consciousness. Medical evidence showed that the victim sustained a cut would at the back of the head.
 In the instant case, the offence was committed within the context of a dispute over land. The respondent chose to take the law into his own hands, thereby inflicting severe bodily injury on the complainant that resulted in hardship due to loss of his job. According to section 110 of The Trial on Indictments Act, the discretion to impose the sentence of a fine is exercised where the relevant penal provision renders the offence punishable with a fine or a period of imprisonment or alternatively imprisonment as well as a fine. Section 219 of The Penal Code Act does not provide for the option of a fine as part of the possible sentence.
 I am however cognisant of the judicial practice of imposing fines in respect of first offenders instead of custodial sentences, by virtue of section 108 (2) of The Trial on Indictments Act which permits a sentencing court to impose a fine in addition to or instead of imprisonment. Although the respondent is a first offender, the offence he committed deserves a deterrent sentence considering the level of violence involved and the rampant incidents of violence erupting from disputes over land. I have considered the fact that the victim suffered pain for several months and that a deadly weapon was used, which factors place the case into the category of one of substantial gravity.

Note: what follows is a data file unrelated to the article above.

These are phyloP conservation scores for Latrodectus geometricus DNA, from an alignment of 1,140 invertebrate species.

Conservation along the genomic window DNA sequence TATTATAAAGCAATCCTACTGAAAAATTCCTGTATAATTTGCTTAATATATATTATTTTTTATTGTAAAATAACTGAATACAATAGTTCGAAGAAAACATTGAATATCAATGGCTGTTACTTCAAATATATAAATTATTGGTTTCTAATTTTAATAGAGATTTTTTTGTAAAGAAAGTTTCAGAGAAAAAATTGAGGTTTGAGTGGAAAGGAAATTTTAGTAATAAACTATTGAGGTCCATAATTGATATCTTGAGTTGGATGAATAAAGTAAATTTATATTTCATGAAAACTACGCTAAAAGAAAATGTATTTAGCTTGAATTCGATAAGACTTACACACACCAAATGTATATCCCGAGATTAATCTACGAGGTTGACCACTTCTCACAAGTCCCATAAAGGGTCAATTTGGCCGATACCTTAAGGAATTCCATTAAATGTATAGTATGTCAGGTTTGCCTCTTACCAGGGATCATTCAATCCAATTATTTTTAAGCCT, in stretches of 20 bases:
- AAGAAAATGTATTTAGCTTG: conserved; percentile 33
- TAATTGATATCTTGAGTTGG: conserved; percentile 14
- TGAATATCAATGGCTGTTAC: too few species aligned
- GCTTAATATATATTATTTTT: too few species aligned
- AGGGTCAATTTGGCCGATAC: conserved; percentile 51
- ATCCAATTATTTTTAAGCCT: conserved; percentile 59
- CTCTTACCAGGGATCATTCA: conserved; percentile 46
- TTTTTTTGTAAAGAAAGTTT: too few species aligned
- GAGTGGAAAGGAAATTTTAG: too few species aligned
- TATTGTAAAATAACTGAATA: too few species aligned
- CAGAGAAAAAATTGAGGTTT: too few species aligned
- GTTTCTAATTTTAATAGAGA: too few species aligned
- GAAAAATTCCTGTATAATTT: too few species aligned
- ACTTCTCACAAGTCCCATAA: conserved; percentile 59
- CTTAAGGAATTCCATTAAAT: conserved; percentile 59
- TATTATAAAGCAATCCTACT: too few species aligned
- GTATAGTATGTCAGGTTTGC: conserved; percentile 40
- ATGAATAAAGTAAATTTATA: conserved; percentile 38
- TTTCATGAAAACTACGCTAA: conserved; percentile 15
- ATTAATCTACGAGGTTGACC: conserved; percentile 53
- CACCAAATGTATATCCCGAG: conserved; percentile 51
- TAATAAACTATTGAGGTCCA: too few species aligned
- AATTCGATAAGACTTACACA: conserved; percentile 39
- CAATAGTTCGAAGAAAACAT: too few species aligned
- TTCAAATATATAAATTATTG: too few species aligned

Those circumstances of substantial gravity are mitigated by the fact that the respondent is a first offender who stands to be punished for a single offence and who has no other offences to be taken into consideration. He has also expressed remorse and does not seem to have had a history of violence. The offence seems to have been the product of a sudden fit of rage. In the circumstances I am disposed to think that a deterrent but primarily reformative sentence will be sufficient. It is for that reason that imposition of a hefty fine, should prima facie be adequate. It is on that basis that I sentence the respondent to s fine of shs.
2,000,000/= (two million shillings) or to serve three (3) years' imprisonment default.
 Section 126 of The Trial on Indictments Act confers discretion upon a trial court, in addition to any other lawful punishment, to order the convicted person to pay another person such compensation as the court deems fair and reasonable, where it appears from the evidence that, that other person, whether or not he or she is the prosecutor or a witness in the case, has suffered material loss or personal injury in consequence of the offence committed and that substantial compensation is, in the opinion of the court, recoverable by that person by civil suit.